“The wealthiest place in the world is not the gold mines of South America or the oil fields of Iraq or Iran. They are not the diamond mines of South Africa or the banks of the world. The wealthiest place on the planet is just down the road. It is the cemetery. There lie buried companies that were never started, inventions that were never made, bestselling books that were never written, and masterpieces that were never painted. In the cemetery is buried the greatest treasure of untapped potential.”
Recently, I watched a movie called, “The boy who harnessed the wind”, directed by the famous British-Nigerian Actor, Chiwetel Ejiofor.
More than half of the movie was in Chichewa, a local Bantu language of Malawithat I absolutely don’t understand.
But what made me watch this movie, was because it depicted the true story of William Kamkwamba.
William Kamkwamba was a young schoolboy in Kasungu, Malawi, whose poor family struggles to pay his school fees.
Unfortunately along the line, a drought made it impossible to farm their land, leading to a devastating famine forcing Williams out of school.
But Williams had a thirst for science—and a desire to teach himself, and so he negotiated with a young teacher, to allow him to use the school library to learn more about electricity and wind power.
Eventually, Williams was able to convince his father, to use his bicycle and construct a windmill, which powered a small pump, that drew water from a well, for irrigation.
His idea worked, and as a result, his family was able to resume farming despite the drought, which saved them from starvation and more importantly, opened more opportunities for Williams.
William’s story eventually spread through a TED talk he gave in 2007, leading to a lot of people pledging to finance his education.
Today, at 33 years old, William Kamkwamba has received a BSc in Environmental Studies from a school in the United States, and he has built more windmills and artificial irrigation systems in his village, directly pulling a lot of people from his community out of abject poverty.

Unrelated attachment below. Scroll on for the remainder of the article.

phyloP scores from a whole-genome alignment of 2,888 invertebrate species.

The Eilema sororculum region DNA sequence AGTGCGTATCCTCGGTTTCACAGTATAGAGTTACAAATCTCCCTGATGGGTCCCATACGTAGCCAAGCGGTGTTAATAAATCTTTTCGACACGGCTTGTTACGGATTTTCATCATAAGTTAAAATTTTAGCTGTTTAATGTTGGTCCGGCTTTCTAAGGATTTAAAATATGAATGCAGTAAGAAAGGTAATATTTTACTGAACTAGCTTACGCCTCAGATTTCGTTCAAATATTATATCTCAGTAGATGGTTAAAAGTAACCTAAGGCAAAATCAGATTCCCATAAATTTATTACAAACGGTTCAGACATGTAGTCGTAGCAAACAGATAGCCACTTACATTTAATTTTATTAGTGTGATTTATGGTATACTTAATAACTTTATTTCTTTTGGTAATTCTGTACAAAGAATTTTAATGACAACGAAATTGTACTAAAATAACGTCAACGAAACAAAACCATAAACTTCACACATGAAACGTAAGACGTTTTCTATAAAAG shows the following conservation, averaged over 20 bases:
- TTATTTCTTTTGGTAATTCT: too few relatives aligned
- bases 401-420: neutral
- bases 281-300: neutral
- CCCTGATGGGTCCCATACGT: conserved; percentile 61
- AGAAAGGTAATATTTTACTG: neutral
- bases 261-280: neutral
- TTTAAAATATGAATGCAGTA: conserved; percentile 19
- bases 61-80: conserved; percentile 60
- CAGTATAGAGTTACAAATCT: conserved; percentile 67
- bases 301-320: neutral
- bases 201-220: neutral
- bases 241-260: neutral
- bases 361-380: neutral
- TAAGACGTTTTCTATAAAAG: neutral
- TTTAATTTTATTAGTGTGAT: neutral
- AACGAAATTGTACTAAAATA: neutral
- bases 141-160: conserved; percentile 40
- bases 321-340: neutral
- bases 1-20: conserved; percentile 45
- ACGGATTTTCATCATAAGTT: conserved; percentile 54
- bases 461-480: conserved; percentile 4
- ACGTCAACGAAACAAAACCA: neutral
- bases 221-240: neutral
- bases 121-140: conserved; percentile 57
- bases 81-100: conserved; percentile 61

William’s story is just one out of thousands, which illustrates the incredible power within us, which can be unleashed to save us from most situations if we let it.
I do not care about your past, because each of us has a past and at least one valid reason to fail, but nobody cares about your excuses.
Williams and many like him would have resigned to their fate because he had a valid reason to fail. Imagine growing in a village without electricity and even clean water. Poverty surrounded him, and it seemed there was no way of escape. Heck! He even had to stand up to his father, to allow him to dismantle his only bicycle, based only on fantasy and hope.
Williams, and many like him, have a reason to fail, but they choose to tap into the unlimited resources within them and generate ideas that not only deliver them from the shackles of poverty but also lifted their community along with themselves.
I know your excuses are valid, but I also know that you have 1000 times more power within you, to fight whatever is facing you today….and win!
So I challenge you today, to shake yourself out of your despair and confusion. Look yourself in the mirror and challenge yourself to find a way out of your situation.
Once you find a way, bend down and work your ass off, and don’t stop… until you win!
If only you will do this and stop complaining, I can guarantee that you will never loose.
Cheers and have a blessed week.
Engr Emma Okoro